It should be clear to anyone observing current events with half a brain engaged that interim Iraqi Prime Minister Ayad Allawi is a puppet of the United States. I have recent entries that assume this point.
But when John Kerry presented mild critiques of Mr. Allawi’s upbeat message, vociferous reaction from President Bush and Vice President Cheney lit into Kerry’s pessimism, and worse. Kerry said Thursday in Columbus, Ohio,
The prime minister and the president are here obviously to put their best face on the policy, but the fact is that the CIA estimates, the reporting, the ground operations and the troops all tell a different story…. I think the prime minister is, obviously, contradicting his own statement when he said, “Terrorists are pouring into the country”.
Here is the Vice President’s reply in a Louisiana speech:
Prime Minister Allawi is a brave man. Some years ago, Saddam Hussein sent killers after him with axes. They tried to hack him to death in his bed. He is a brave and a determined leader, and I must say I was appalled at the complete lack of respect Senator Kerry showed for this man of courage when he rushed out to hold a press conference and attack the Prime Minister, yesterday right after his speech. Ayad Allawi is our ally. He stands beside us in the war against terror. John Kerry is trying to tear him down and to trash all the good that has been accomplished, and his words are destructive. As Prime Minister Allawi said in his speech, and I quote, “When political leaders sound the siren of defeatism in the face of terrorism, it only encourages more violence”.
Interesting, nowhere does Cheney say Allawi is not a puppet.
But now the wingnut side of the blogosphere has latched onto a quote from Kerry adviser Joe Lockhart
The last thing you want to be seen as is a puppet of the United States, and you can almost see the hand underneath the shirt today moving the lips
Click that link to see what free speech in America allows the wing to say about the challenger to the Republican dynasty.
Dwight Meredith at Wampum has an excellent analysis that gives clear examples of how the administration pulls the puppet strings.
And look also at the somewhat convoluted New York Times story, Iraqi With Close U.S. Ties Chosen to Be Prime Minister, by Dexter Filkins and Warren Hoge from last May 28. Here, the mysterious US-directed end-run around the UN in the Allawi selection is kind of explained:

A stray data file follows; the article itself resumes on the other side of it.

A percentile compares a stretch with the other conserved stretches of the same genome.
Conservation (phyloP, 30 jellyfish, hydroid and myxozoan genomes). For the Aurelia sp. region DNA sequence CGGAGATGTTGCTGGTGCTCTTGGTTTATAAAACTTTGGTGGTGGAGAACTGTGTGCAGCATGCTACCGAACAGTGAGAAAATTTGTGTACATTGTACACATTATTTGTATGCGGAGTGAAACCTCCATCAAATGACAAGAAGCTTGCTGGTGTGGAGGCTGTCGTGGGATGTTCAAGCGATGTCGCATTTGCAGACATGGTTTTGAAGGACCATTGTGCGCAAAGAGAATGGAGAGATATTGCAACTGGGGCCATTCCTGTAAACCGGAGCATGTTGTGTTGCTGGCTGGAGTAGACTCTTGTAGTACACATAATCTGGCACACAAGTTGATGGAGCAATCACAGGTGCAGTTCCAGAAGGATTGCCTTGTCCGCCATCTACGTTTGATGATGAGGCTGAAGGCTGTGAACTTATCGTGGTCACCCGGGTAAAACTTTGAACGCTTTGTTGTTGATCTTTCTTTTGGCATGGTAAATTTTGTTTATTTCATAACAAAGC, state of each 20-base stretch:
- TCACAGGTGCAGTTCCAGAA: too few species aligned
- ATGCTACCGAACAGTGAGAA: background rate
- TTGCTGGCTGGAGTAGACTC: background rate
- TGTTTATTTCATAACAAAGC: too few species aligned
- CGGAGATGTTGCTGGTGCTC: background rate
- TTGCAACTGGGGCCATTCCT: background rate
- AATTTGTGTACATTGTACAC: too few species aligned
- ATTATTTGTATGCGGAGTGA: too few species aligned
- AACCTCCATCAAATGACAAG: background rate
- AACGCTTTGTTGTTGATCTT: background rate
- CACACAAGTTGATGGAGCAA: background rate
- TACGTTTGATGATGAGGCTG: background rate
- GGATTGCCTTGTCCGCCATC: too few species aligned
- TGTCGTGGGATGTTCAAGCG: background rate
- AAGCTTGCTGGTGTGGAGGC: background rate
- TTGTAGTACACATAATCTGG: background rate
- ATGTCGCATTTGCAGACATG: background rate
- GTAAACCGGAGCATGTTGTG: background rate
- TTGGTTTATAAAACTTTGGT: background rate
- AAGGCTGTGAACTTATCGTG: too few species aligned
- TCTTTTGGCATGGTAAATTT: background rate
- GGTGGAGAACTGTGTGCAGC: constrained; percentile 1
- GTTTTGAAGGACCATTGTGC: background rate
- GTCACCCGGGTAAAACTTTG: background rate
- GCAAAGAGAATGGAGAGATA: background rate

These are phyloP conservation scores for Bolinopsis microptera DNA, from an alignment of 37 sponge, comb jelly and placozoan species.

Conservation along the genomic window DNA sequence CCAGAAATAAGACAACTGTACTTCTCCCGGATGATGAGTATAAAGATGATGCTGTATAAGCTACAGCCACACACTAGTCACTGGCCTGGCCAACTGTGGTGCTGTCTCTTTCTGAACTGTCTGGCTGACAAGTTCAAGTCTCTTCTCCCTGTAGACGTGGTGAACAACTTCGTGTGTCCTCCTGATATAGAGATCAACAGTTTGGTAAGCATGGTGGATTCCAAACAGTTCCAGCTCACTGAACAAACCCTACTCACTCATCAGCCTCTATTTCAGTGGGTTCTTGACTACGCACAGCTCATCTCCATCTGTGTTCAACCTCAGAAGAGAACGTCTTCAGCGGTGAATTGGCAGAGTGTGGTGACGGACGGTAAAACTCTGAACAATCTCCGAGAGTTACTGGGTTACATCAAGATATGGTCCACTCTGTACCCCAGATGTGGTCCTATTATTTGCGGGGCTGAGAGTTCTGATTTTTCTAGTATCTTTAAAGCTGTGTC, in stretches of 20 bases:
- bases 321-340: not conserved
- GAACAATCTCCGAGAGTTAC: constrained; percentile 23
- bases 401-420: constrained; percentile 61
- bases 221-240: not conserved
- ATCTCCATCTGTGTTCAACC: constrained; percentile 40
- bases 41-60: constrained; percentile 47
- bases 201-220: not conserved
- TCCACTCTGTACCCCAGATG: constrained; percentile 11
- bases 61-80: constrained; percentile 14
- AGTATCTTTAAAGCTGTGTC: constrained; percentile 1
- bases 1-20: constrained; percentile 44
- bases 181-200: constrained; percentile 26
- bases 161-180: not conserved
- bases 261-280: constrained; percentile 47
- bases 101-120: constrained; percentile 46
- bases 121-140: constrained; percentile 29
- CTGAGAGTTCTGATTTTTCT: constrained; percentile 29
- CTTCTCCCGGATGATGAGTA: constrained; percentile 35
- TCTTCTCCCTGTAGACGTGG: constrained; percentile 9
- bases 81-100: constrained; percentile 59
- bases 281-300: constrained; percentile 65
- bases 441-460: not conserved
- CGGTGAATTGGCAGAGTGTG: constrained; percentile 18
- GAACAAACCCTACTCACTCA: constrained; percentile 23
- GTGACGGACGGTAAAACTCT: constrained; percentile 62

Dr. Allawi is the leader of a group called the Iraqi National Accord. But he has a somewhat limited base among Iraqis, being viewed by many as an outsider because he lived in London for the past 20 years or so….The United States turned to the United Nations for help with the transition in January, after months of shunning the world organization, because its own credibility in Iraq had declined dangerously and it needed the international imprimatur that the United Nations can confer.
The decision to name Dr. Allawi was made with the approval of Lakhdar Brahimi, the United Nations envoy, though it was unclear how enthusiastic his support was. At United Nations headquarters in New York, officials contended that they were caught unawares by the announcement but said that they endorsed the choice….[They] had been expecting Mr. Brahimi to deliver the names by the end of this month. They had also been told that the names would be made public as a group, not in the sporadic and individual manner that Dr. Allawi’s name emerged today.
Can there be even the slightest doubt that Allawi really is a puppet?
So let’s review and extend the main lesson of this episode â€“ hinting at certain radioactive truths about Iraq leads automatically to strong backlash and charges of pessimism, disloyalty, or worse from the Bush loyalist wing.
Below is an incomplete list of such truths. Look for any of these in mainstream media discourse. If you happen to see one discussed, you can be sure that the appropriate dismissal or loyalist backlash is included:
Â· Allawi is a puppet.
Â· Sovereignty turnover was a sham.
Â· The planned Iraqi elections are being set up to be a sham.
Â· The United States desires control of Iraqi oil.
Â· Saddam Hussein was not in March 2003 any sort of threat to the United States.
Â· The United States is less safe after the invasion of Iraq.
Â· The invasion of Iraq was illegal.
Â· Iraq is not better off than it was before the invasion.
Â· The invasion of Iraq does not make the world more peaceful.
Â· The likelihood of civilian deaths does not impede US military operations.
Â· Widespread torture of US prisoners is conducted under the color of authority.
Â· Iraqis have a right to resist occupation
Â· Bush, Blair, and their collaborators are war criminals
Â· People labeled “Islamic fanatics” do not deserve summary execution
Look for additional discussion of some of these in later posts.